So you’ve decided resistance bands should be a part of your workout routine but are wondering where to start.
As a beginner a major factor to consider is if you want to go with flat or tube resistance bands.
Light resistance ratings suitable for the neophyte are available with tube style bands however there is one valid reason some may prefer to start with flat bands. It comes down to comfort. Flat bands don’t cause discomfort when pressed against your body like tube bands often can.
The trade-off is that tube bands are stronger, last longer and are available in a much bigger variety of weight ratings. Additionally, when you get into bands offering high levels of resistance, there is no equivalent with flat bands. These factors aren’t marked disadvantages to people just starting out, so it can be said flat bands are more appealing to beginners.
For more points about the differences between flat bands and tubes, you can read the post here.
Now when choosing a resistance band kit the bigger question is, exactly how much of a beginner are you? If you’re already working out regularly, are fairly athletic and know your way around the gym, you could dive right in and get a popular set from Bodylastics.
Even if you’re a recovering couch potato it wouldn’t be bad idea to get a standard resistance band kit that allows room for growth. The main reason being, it’s a better value to buy a set rather than individual bands.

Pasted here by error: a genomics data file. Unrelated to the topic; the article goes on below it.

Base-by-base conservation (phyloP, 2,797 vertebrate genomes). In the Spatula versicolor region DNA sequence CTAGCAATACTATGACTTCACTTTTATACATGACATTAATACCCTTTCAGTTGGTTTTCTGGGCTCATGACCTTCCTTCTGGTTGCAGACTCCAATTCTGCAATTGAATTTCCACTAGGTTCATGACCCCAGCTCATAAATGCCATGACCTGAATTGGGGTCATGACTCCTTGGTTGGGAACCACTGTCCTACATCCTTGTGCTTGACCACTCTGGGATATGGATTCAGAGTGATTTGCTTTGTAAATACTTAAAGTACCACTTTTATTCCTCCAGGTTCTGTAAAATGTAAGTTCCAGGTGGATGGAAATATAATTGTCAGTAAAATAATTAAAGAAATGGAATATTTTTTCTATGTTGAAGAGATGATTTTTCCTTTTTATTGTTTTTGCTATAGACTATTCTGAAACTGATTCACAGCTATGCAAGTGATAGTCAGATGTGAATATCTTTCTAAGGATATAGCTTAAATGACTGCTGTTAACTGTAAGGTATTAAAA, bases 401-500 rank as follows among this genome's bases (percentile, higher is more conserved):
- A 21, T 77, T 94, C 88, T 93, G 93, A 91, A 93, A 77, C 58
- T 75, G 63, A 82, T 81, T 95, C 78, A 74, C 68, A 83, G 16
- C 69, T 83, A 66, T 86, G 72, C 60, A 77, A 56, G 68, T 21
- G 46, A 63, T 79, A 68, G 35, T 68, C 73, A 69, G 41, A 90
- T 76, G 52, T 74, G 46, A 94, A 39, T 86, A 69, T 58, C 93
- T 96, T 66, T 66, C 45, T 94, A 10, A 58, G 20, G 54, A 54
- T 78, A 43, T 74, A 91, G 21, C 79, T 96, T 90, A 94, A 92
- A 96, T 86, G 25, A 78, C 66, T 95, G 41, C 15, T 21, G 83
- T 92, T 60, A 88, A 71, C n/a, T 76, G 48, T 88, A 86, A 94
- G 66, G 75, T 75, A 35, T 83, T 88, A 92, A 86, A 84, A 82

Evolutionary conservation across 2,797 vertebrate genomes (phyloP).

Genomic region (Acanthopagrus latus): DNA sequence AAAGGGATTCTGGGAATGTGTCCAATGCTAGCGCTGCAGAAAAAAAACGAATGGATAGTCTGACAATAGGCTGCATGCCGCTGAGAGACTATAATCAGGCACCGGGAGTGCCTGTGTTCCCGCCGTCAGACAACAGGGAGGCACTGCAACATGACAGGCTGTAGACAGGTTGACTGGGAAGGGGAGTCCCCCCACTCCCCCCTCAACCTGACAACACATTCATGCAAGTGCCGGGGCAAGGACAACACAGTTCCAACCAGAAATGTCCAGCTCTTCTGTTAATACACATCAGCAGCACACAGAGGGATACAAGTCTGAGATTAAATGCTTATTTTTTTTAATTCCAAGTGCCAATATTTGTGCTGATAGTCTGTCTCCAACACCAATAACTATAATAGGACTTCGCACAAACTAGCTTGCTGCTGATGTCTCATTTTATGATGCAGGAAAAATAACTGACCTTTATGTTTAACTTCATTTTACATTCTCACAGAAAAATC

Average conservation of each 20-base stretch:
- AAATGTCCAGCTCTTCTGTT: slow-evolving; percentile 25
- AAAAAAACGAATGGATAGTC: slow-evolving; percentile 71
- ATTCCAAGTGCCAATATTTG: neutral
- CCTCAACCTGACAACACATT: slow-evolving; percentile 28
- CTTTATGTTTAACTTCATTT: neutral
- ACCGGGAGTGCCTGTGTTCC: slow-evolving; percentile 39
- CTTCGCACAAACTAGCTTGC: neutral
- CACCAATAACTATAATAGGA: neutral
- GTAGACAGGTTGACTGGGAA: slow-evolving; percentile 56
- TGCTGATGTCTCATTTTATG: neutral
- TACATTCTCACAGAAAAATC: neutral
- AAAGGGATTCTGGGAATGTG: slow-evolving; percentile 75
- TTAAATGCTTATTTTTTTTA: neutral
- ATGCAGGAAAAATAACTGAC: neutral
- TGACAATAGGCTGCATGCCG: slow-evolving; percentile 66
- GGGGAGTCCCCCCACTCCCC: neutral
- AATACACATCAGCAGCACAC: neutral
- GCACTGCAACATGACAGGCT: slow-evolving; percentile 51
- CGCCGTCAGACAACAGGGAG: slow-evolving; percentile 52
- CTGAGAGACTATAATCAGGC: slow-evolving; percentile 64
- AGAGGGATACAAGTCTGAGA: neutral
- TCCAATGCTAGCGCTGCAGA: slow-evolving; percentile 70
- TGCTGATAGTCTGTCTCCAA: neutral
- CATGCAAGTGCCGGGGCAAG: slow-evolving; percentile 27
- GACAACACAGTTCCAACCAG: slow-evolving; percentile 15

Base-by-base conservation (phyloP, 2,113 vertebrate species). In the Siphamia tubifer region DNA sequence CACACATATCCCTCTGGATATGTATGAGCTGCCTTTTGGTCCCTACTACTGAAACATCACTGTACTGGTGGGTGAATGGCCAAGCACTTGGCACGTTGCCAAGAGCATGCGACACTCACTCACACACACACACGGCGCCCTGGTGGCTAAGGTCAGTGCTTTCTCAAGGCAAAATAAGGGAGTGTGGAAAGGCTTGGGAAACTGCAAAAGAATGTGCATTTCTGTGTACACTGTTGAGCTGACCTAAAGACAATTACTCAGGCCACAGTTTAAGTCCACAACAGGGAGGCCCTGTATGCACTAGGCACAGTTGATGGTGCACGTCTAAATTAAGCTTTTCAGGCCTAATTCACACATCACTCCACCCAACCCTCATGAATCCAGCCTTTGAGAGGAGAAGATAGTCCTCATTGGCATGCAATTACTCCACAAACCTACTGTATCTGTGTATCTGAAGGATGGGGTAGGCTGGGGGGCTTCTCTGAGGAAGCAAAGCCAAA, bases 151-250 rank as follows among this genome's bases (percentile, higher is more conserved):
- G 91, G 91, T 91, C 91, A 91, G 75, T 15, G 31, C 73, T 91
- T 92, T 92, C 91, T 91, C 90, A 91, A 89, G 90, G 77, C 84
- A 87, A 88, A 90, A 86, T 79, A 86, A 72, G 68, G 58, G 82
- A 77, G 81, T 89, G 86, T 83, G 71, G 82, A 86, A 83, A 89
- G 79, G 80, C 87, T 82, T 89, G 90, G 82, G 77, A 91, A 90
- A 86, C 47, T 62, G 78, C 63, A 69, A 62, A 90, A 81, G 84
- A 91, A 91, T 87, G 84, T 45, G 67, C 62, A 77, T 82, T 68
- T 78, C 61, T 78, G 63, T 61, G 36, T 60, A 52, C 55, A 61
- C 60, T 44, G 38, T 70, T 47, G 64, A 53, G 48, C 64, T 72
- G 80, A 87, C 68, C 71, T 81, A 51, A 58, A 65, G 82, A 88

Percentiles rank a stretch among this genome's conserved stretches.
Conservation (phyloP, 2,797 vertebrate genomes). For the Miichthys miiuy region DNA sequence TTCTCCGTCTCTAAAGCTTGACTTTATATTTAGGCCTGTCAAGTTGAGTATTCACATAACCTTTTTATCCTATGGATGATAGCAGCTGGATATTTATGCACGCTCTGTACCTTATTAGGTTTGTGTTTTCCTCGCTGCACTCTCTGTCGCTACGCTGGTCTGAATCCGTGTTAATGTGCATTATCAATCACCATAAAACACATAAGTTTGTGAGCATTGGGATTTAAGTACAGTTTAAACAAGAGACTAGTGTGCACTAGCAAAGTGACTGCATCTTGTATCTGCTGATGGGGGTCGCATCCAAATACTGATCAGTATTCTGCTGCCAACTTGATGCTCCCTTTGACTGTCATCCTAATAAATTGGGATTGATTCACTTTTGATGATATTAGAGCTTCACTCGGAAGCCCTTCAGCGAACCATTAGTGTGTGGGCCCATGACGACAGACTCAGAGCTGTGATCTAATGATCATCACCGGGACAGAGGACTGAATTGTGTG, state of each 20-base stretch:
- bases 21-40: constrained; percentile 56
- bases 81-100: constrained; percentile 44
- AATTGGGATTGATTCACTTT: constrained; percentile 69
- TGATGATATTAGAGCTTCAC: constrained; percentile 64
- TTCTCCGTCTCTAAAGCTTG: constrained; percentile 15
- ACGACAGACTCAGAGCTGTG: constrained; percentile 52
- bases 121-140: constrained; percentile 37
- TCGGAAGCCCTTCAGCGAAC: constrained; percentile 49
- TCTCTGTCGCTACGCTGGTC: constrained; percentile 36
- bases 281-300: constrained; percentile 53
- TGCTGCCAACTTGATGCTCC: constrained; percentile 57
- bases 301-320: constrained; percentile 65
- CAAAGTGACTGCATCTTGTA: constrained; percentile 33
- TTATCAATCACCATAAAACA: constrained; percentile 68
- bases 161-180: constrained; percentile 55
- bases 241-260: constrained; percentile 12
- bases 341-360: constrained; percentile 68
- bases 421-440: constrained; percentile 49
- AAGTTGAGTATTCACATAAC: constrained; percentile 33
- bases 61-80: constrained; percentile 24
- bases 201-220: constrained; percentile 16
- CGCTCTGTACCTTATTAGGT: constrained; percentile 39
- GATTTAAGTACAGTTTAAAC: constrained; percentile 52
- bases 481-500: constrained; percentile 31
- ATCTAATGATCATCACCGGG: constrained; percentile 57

Tube Band Set Recommendation
One of the top selling kits on Amazon from Black Mountain Products includes five bands: yellow (2-4 lbs.), blue (4-6 lbs.), green (10-12 lbs.), black (15-20 lbs.) and Red (25-30 lbs.). This is a great set for beginners while having a lot to offer to intermediate people as well. It’s only bodybuilders, serious athletes and MMA practitioners that need the more pricey, extensive sets with super strong bands included.
Flat Band Set Recommendation
If you’ve decided to go with flat bands, the five band set from Fit Simplify is also a good choice. The bands are estimated to have weights as follows: green (x-Light) 2-4 lbs, blue (light) 6-8 lbs, yellow (medium) 10-12 lbs, red (heavy) 15 – 20 lbs, black (x-heavy) 25 – 30 lbs.
Yet another route is to buy an individual tube band, plus a basic flat band set, and then do your own comparison before investing more. But really, with great tube sets selling under $30, there’s not a compelling need to do so.